Are you looking for a unique way to spice up your landscape design without a lot of bright colors or anything unnatural? One option to consider is a gabion.
What's a gabion?
Gabions are not overly common in residential landscaping, so if you're never heard this term before, you're not alone. A gabion is a "cage" created with mesh wire fencing and filled with rocks, soil, or sand. When used in landscaping, it is typically filled with attractive rocks, such as white flagstone or reddish lava rock. Some people even fill gabions with chunks of brick that have been recycled from old structures.
What are some ways to use a gabion?
Gabions are typically placed along ledges. You could place one partway across your yard to divide it into two sections – a pool area and a grilling area, for example. Down the middle of the gabion, you could build a little stairway to get from the upper to the lower level.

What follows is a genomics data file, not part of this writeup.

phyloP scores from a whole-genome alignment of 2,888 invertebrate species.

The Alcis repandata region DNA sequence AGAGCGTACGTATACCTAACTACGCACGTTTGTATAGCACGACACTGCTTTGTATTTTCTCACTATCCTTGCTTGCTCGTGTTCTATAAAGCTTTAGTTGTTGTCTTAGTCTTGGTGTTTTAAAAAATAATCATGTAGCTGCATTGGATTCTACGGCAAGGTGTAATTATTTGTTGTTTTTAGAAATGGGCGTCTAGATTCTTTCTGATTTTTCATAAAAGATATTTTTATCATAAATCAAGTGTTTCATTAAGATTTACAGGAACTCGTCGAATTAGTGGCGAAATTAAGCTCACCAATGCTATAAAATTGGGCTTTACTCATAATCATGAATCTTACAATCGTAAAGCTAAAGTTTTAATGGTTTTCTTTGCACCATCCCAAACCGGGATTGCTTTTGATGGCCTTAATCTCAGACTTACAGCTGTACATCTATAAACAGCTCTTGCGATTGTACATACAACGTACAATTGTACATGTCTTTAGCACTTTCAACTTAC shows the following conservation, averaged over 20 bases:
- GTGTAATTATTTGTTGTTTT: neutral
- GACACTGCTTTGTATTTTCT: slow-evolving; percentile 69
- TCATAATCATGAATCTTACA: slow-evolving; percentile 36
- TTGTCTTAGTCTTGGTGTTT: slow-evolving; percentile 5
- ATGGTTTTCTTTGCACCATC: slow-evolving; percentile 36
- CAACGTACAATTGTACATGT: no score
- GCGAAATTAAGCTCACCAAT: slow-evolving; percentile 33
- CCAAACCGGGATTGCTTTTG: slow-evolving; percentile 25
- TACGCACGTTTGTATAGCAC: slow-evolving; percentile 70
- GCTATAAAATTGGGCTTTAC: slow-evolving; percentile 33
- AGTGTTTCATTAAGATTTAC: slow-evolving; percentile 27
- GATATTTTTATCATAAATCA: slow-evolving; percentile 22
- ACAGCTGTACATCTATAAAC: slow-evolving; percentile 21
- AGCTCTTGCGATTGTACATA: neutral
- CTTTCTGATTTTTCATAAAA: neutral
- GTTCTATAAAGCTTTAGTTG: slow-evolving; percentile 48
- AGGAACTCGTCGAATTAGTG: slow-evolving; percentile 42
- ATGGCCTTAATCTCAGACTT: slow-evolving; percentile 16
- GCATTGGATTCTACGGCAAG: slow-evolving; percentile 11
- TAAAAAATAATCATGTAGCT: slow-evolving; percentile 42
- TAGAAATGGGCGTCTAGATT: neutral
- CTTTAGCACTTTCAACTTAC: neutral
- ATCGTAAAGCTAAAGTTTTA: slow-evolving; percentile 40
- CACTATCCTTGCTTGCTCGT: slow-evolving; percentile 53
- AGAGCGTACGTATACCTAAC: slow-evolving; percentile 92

Another option is to surround your entire yard with a gabion. It provides a fence-like border, but is typically low enough for you to see over, allowing you to take in the beauty of any land features like mountains or fields in the background.
Some homeowners choose to create a small gabion around a raised flower bed or garden. The key here is to make the flower bed small enough that you can reach all of the way to its center while standing outside the gabion.
How do you go about having a gabion installed?
Many, though not all fencing contractors and landscaping design companies will install a gabion in your yard upon request. The process may take a while since they may need to re-configure the elevation of portions of your yard to create the high and low zones on either side of the gabion.
When exploring your options for gabions, make sure you choose one that's made with very strong mesh fencing. Galvanized steel is a good option since it won't corrode very quickly and is sturdy enough to hold the heavier rocks in place. Also, make sure the rocks or bricks you choose for the inside of the gabion are an attractive color that coordinates with your home. Try to opt for larger rocks rather than smaller ones, as there is less of a chance of them tumbling out of the gabion when the wire mesh ages and begins weakening.
For more information, contact a service such as Clendaniel Fence Co.